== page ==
Portion out the mixture into glass or plastic containers or freezer Ziploc®-type bags, label them, and freeze. You can refrigerate any portion that you are going to use the same day or the next.

Serving variation: Place the mix into ice cube trays and freeze.

Pop them out after a few hours and you've made your own nuggets. These can be really handy as they thaw more quickly than a larger container. They also come out to a mostly uniform size of about 1¼ ounces, so portioning is easier.


For more treat recipes visit HERE.

I did notice that the cat treat recipes contain grains, which we’ve learned are not necessary in the cat’s diet. I am assuming the addition is because they treats are baked. “Treats” are just that – treats” so serve in moderation.

CRUNCHY TUNA CAT TREATS Makes about 3 dozen treats


1 (5 ounce) can tuna, no salt added and packed in water, drained

1 cup oat flour*

1 large egg

1 tablespoon olive oil

1 heaping tablespoon dried catnip


*It’s easy to make your own oat flour. Simply grind old-fashioned oats in a spice grinder (or a super clean coffee grinder) until it is transformed into a light powder. There you have it — oat flour!

1. Place a rack in the upper third of the oven and preheat oven to 350 degrees F. Line a baking sheet with parchment paper and set aside.

2. In the bowl of a food processor fitted with a blade attachment, combine drained tuna, oat flour, egg, olive oil and catnip. Blend until mixture is smooth. It will be thick but pliable and not terribly sticky.

3. Roll dough into 1/2 teaspoon balls and place on prepared cookie sheet. Use a skewer to press an X-shape into each cookie ball.

4. Bake cookies for 10 to 12 minutes until they are dried on top and slightly browned. Allow to cool completely before offering to your kitty.

5. Place treats in an airtight container and store in the refrigerator for up to seven days.



1 can tuna in oil, drained

1 egg

1 1/4 cups of flour, plus extra for dusting

1/2 cup water

dash of parsley

bottle cap for cutting out treats


1. Preheat oven to 350.

2. In a food processor mix tuna, egg, flour, water and parsley until a dough forms. If the dough looks too sticky, add a bit more flour.

3. Dust a surface with flour and roll out dough to 1/2 inch thick.

4. Use a bottle cap to cut out treats from the dough.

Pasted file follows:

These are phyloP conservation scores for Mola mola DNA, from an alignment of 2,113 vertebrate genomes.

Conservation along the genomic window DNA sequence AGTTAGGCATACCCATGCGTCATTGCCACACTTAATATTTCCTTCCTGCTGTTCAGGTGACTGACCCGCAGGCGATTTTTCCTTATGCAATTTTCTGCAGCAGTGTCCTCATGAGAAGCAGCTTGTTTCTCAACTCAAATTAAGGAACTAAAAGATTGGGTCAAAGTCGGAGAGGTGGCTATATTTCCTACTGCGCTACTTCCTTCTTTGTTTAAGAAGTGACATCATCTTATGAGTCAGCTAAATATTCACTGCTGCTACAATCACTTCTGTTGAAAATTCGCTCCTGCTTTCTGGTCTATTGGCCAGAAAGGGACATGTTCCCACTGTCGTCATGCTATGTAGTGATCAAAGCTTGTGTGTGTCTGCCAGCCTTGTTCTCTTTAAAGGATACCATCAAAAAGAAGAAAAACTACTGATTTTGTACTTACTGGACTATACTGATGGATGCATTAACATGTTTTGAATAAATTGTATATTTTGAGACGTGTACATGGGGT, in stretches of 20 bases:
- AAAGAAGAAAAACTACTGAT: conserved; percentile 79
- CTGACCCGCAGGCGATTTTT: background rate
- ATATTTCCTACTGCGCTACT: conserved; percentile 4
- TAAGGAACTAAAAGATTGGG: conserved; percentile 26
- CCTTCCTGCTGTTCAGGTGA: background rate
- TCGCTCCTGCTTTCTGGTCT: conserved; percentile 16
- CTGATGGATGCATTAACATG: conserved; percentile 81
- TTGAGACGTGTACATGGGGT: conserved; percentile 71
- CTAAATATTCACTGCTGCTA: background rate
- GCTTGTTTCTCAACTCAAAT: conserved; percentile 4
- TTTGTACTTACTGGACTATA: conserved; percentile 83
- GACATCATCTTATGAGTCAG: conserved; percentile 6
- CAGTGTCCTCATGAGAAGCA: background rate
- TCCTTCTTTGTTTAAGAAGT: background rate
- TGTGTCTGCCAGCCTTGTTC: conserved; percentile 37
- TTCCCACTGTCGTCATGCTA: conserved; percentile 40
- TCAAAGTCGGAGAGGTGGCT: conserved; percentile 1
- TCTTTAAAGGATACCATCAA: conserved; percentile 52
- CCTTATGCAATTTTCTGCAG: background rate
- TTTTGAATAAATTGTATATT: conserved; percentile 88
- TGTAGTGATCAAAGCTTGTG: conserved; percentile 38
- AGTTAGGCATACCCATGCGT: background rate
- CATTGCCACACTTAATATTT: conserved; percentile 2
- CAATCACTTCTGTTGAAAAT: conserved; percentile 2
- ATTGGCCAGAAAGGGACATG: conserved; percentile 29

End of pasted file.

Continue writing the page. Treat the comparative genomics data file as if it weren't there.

5. Bake for 20 minutes on a cookie sheet lined with parchment paper.

6. Let cool and serve to your cat.



Approximately 200g of organic boneless and skinless chicken thighs (or breasts)

1 organic egg

1 cup organic quick-cooking oats

1 tbsp organic catnip

1/4 cup organic flour

1 cup fresh organic spinach leaves

NB: If your cat doesn’t like chicken you can always substitute for organic tuna or salmon.


Preheat your oven to 180°C (160°C fan-forced).

Steam the chicken until it’s cooked. Set aside and allow to cool.

In a blender or food processor, combine the spinach, oats, chicken, egg and catnip. Pulse on a low setting until the mixture is blended. It should still be a little chunky once combined.

Put the mixture in a bowl, and add the 1/4 cup of flour. Knead the dough with your hands until it’s no longer sticky before placing on a flour-dusted work surface.

Use a rolling pin to spread the dough into a rectangular shape that’s about 1/2 inch in thickness. Use cookie cutters to turn the dough into shapes.

Put the treats onto a biscuit tray that has already been lined with baking paper, and bake in the oven for approximately 20 minutes.

Remove treats from the oven, and allow to cool before feeding to your beloved cat. Store in an airtight container in the fridge, and use within 7 days.

I’m including the following recipe because I think its an excellent one to try if you have a kitty that is not a big water drinker.



1 cup of warm water

3 tbsp. fresh or dried catnip

1/4 tsp. chicken stock powder


Pour the water into a sealable container, and then add the catnip and stock powder.

Close the lid and shake briskly until the stock has totally dissolved.

Pour into a bowl and serve.

So you cook for your kitty? Are you tempted to try some of these recipes? I'd love to hear how it turned out and what your kitty thought of it? Let me know!

Special thanks to the following sites for being excellent sources of information